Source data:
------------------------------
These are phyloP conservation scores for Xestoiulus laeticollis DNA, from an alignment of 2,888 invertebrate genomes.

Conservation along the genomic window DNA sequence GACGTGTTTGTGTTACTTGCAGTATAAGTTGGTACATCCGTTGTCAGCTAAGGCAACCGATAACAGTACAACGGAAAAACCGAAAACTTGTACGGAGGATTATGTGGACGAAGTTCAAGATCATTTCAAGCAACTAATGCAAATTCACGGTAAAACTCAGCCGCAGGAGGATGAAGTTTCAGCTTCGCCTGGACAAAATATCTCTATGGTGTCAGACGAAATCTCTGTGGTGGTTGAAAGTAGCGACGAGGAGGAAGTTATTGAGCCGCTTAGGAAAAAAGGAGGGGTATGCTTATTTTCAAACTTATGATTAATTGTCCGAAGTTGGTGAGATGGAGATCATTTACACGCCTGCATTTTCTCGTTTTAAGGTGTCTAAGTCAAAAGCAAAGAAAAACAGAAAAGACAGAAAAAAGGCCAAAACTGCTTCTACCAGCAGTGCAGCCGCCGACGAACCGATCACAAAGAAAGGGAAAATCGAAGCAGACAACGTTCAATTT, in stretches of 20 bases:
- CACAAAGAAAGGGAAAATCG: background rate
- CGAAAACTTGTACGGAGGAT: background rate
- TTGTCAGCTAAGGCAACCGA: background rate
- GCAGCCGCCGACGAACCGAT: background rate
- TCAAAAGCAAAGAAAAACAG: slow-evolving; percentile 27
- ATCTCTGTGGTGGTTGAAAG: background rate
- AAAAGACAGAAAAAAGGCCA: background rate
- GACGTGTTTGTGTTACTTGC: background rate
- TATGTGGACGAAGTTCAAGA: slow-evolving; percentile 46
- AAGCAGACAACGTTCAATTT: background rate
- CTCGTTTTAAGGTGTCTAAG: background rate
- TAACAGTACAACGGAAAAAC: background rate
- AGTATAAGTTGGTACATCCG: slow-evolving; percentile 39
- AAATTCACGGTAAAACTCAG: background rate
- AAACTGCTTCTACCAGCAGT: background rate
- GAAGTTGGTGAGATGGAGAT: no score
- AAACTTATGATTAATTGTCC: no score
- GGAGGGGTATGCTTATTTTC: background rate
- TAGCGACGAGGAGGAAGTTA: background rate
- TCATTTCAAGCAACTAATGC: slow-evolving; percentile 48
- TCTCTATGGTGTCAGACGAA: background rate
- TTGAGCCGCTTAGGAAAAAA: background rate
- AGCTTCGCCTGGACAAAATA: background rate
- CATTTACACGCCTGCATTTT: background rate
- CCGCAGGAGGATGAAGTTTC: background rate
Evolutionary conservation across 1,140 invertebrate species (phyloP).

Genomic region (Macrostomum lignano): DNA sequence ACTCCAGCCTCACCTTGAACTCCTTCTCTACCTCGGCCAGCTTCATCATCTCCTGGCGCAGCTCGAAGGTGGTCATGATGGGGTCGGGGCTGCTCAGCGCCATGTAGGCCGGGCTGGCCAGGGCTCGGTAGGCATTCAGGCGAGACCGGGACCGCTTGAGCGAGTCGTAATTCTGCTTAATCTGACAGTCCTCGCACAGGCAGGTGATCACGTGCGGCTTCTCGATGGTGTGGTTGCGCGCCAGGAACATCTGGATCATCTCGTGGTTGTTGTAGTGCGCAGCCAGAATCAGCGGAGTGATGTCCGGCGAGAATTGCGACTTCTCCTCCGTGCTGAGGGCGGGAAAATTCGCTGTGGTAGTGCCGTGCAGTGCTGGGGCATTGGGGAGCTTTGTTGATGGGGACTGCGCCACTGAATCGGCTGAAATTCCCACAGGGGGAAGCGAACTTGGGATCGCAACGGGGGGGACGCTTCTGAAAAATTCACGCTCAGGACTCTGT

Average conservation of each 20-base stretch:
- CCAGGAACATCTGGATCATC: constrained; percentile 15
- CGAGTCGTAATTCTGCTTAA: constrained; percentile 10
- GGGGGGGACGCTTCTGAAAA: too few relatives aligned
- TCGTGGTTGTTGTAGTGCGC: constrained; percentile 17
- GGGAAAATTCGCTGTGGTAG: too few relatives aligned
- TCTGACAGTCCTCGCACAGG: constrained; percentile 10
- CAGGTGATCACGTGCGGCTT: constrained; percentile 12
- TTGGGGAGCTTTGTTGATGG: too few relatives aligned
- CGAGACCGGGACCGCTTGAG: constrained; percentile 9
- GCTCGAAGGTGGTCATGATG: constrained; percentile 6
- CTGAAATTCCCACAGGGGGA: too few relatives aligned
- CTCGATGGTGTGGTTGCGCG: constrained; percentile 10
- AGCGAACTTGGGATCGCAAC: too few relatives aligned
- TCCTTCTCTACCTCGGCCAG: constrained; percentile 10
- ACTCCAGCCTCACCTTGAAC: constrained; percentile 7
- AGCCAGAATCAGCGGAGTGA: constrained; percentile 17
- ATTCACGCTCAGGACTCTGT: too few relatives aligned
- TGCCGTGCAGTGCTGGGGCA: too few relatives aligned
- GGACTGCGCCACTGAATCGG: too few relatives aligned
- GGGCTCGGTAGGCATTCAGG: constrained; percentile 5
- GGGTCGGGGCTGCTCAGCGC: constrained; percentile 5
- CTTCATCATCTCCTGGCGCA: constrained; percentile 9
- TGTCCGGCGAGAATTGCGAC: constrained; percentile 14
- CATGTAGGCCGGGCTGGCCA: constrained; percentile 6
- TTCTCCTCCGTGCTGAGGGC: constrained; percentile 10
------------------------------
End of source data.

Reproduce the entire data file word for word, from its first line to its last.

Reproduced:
These are phyloP conservation scores for Xestoiulus laeticollis DNA, from an alignment of 2,888 invertebrate genomes.

Conservation along the genomic window DNA sequence GACGTGTTTGTGTTACTTGCAGTATAAGTTGGTACATCCGTTGTCAGCTAAGGCAACCGATAACAGTACAACGGAAAAACCGAAAACTTGTACGGAGGATTATGTGGACGAAGTTCAAGATCATTTCAAGCAACTAATGCAAATTCACGGTAAAACTCAGCCGCAGGAGGATGAAGTTTCAGCTTCGCCTGGACAAAATATCTCTATGGTGTCAGACGAAATCTCTGTGGTGGTTGAAAGTAGCGACGAGGAGGAAGTTATTGAGCCGCTTAGGAAAAAAGGAGGGGTATGCTTATTTTCAAACTTATGATTAATTGTCCGAAGTTGGTGAGATGGAGATCATTTACACGCCTGCATTTTCTCGTTTTAAGGTGTCTAAGTCAAAAGCAAAGAAAAACAGAAAAGACAGAAAAAAGGCCAAAACTGCTTCTACCAGCAGTGCAGCCGCCGACGAACCGATCACAAAGAAAGGGAAAATCGAAGCAGACAACGTTCAATTT, in stretches of 20 bases:
- CACAAAGAAAGGGAAAATCG: background rate
- CGAAAACTTGTACGGAGGAT: background rate
- TTGTCAGCTAAGGCAACCGA: background rate
- GCAGCCGCCGACGAACCGAT: background rate
- TCAAAAGCAAAGAAAAACAG: slow-evolving; percentile 27
- ATCTCTGTGGTGGTTGAAAG: background rate
- AAAAGACAGAAAAAAGGCCA: background rate
- GACGTGTTTGTGTTACTTGC: background rate
- TATGTGGACGAAGTTCAAGA: slow-evolving; percentile 46
- AAGCAGACAACGTTCAATTT: background rate
- CTCGTTTTAAGGTGTCTAAG: background rate
- TAACAGTACAACGGAAAAAC: background rate
- AGTATAAGTTGGTACATCCG: slow-evolving; percentile 39
- AAATTCACGGTAAAACTCAG: background rate
- AAACTGCTTCTACCAGCAGT: background rate
- GAAGTTGGTGAGATGGAGAT: no score
- AAACTTATGATTAATTGTCC: no score
- GGAGGGGTATGCTTATTTTC: background rate
- TAGCGACGAGGAGGAAGTTA: background rate
- TCATTTCAAGCAACTAATGC: slow-evolving; percentile 48
- TCTCTATGGTGTCAGACGAA: background rate
- TTGAGCCGCTTAGGAAAAAA: background rate
- AGCTTCGCCTGGACAAAATA: background rate
- CATTTACACGCCTGCATTTT: background rate
- CCGCAGGAGGATGAAGTTTC: background rate
Evolutionary conservation across 1,140 invertebrate species (phyloP).

Genomic region (Macrostomum lignano): DNA sequence ACTCCAGCCTCACCTTGAACTCCTTCTCTACCTCGGCCAGCTTCATCATCTCCTGGCGCAGCTCGAAGGTGGTCATGATGGGGTCGGGGCTGCTCAGCGCCATGTAGGCCGGGCTGGCCAGGGCTCGGTAGGCATTCAGGCGAGACCGGGACCGCTTGAGCGAGTCGTAATTCTGCTTAATCTGACAGTCCTCGCACAGGCAGGTGATCACGTGCGGCTTCTCGATGGTGTGGTTGCGCGCCAGGAACATCTGGATCATCTCGTGGTTGTTGTAGTGCGCAGCCAGAATCAGCGGAGTGATGTCCGGCGAGAATTGCGACTTCTCCTCCGTGCTGAGGGCGGGAAAATTCGCTGTGGTAGTGCCGTGCAGTGCTGGGGCATTGGGGAGCTTTGTTGATGGGGACTGCGCCACTGAATCGGCTGAAATTCCCACAGGGGGAAGCGAACTTGGGATCGCAACGGGGGGGACGCTTCTGAAAAATTCACGCTCAGGACTCTGT

Average conservation of each 20-base stretch:
- CCAGGAACATCTGGATCATC: constrained; percentile 15
- CGAGTCGTAATTCTGCTTAA: constrained; percentile 10
- GGGGGGGACGCTTCTGAAAA: too few relatives aligned
- TCGTGGTTGTTGTAGTGCGC: constrained; percentile 17
- GGGAAAATTCGCTGTGGTAG: too few relatives aligned
- TCTGACAGTCCTCGCACAGG: constrained; percentile 10
- CAGGTGATCACGTGCGGCTT: constrained; percentile 12
- TTGGGGAGCTTTGTTGATGG: too few relatives aligned
- CGAGACCGGGACCGCTTGAG: constrained; percentile 9
- GCTCGAAGGTGGTCATGATG: constrained; percentile 6
- CTGAAATTCCCACAGGGGGA: too few relatives aligned
- CTCGATGGTGTGGTTGCGCG: constrained; percentile 10
- AGCGAACTTGGGATCGCAAC: too few relatives aligned
- TCCTTCTCTACCTCGGCCAG: constrained; percentile 10
- ACTCCAGCCTCACCTTGAAC: constrained; percentile 7
- AGCCAGAATCAGCGGAGTGA: constrained; percentile 17
- ATTCACGCTCAGGACTCTGT: too few relatives aligned
- TGCCGTGCAGTGCTGGGGCA: too few relatives aligned
- GGACTGCGCCACTGAATCGG: too few relatives aligned
- GGGCTCGGTAGGCATTCAGG: constrained; percentile 5
- GGGTCGGGGCTGCTCAGCGC: constrained; percentile 5
- CTTCATCATCTCCTGGCGCA: constrained; percentile 9
- TGTCCGGCGAGAATTGCGAC: constrained; percentile 14
- CATGTAGGCCGGGCTGGCCA: constrained; percentile 6
- TTCTCCTCCGTGCTGAGGGC: constrained; percentile 10